Dennis Karanja has nothing but a melodious voice. It is a voice resonating of nothing but hope, encouragement and vision, pun intended. Welcome Dennis Karanja, of the Mbona fame.” It is on a cold morning in Nairobi when I meet up with him along Moi Avenue, and the talk that ensues leaves me inspired in spite of the tussle of setting up this meeting. Born in Rongai-one of Nairobi’s suburbs, in a family of three, Denis Karanja, was born with a condition known as congenital blindness in the medical world. In lay man’s language Denis was partially blind. The second born in the family and the only member with a disability, Denis was shielded from the harsh realities of his disability by this immense parental love and warmth of family. At the age of five he will find himself in Thika Primary School for the blind and it is then that the harsh reality of his disability will hit him. The silent question that had always stuck at the back of his mind, of his difference from other children was quietly being unraveled. He was classified totally blind and immediately taken to learn Braille.
Learning Braille was not easy,” a thoughtful Denis tells me. He takes me through his triumphs and struggles in his younger days and basically his genesis to stardom. In those days, children who took long in grasping Braille were taken to a special class. This special class was where students who couldn’t fit in the regular curriculum or basically were slow learners were taught orientation and mobility skills to help them navigate their environment. They were taught basic activities of daily living such as personal grooming, cleaning the environment around them and a few other skills like weaving, knitting and rearing domestic animals such as chicken and rabbits. These children would spend years and years in that class away from the regular curriculum till they were fully grown. From time to time, they would be taught Braille and assessed to see if they would fit in the regular class. The ones who were unable to grasp these reading and writing skills in Braille were later sent home with the few other skills learnt .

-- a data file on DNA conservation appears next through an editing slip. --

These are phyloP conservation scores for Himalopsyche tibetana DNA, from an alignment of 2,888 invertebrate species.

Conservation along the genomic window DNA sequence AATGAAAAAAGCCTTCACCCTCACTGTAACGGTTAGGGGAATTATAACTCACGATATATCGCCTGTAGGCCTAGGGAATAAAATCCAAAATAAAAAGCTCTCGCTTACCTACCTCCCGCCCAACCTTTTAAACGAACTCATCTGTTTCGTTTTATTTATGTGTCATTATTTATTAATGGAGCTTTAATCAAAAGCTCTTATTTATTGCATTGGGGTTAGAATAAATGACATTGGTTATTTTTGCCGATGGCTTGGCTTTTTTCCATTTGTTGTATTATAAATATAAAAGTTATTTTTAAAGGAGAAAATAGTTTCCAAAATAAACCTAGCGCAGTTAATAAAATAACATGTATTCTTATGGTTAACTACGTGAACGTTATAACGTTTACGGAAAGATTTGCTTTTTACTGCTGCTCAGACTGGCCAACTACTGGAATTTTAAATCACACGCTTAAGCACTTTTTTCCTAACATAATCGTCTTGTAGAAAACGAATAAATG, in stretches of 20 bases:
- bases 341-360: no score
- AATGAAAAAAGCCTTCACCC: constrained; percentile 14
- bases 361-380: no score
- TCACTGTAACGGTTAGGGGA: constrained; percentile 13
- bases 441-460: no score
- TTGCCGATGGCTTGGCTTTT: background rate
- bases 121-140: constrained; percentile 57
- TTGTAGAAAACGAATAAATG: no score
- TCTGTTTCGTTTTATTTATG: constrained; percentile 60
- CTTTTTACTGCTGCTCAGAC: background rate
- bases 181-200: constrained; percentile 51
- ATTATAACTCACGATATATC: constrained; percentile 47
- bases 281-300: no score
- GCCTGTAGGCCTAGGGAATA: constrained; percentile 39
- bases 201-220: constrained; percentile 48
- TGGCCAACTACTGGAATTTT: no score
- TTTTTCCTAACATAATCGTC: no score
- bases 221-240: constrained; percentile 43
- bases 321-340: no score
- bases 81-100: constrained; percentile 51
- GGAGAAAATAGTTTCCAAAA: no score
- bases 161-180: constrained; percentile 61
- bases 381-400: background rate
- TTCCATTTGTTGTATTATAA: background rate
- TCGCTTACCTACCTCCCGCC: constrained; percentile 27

Denis spent three whole years in special class. It took a lot of effort to overcome this and after three or four reviews, he was able to read Braille, and consecutively he was taken to class two where regular curriculum was being taught. I first discovered that I had a talent in music when I joined the junior choir in class five,” a smiling Denis tells me. Later on, with a few of his friends, they formed a group which composed songs and sung them during the church services in school. In addition to singing, they would also create comedies which they would After doing well in the Kenya Certificate of Primary Education, Denis Karanja joined Thika High School for the Blind.
“I was happy to learn music as a subject since it was not being taught in primary school,” Denis tells me with a voice full of joy. In the year 2010 when he was in form four, Denis was invited to participate in a back-to-school show aired on Citizen Television by one of his friend who goes by the name Njugush. It is at this show that he will meet Daddy Owen, a popular gospel artist in Kenya and this will mark a step to greatness and a door to achieving his children dream. ―Everyone in the entire world is born a grade A dreamer but most of us end up being grade E implementers,” a now relaxed and happy Denis Karanja tells me. One of his dreams actually was to compose a song and record it in collaboration with Daddy Owen and here was the opportunity.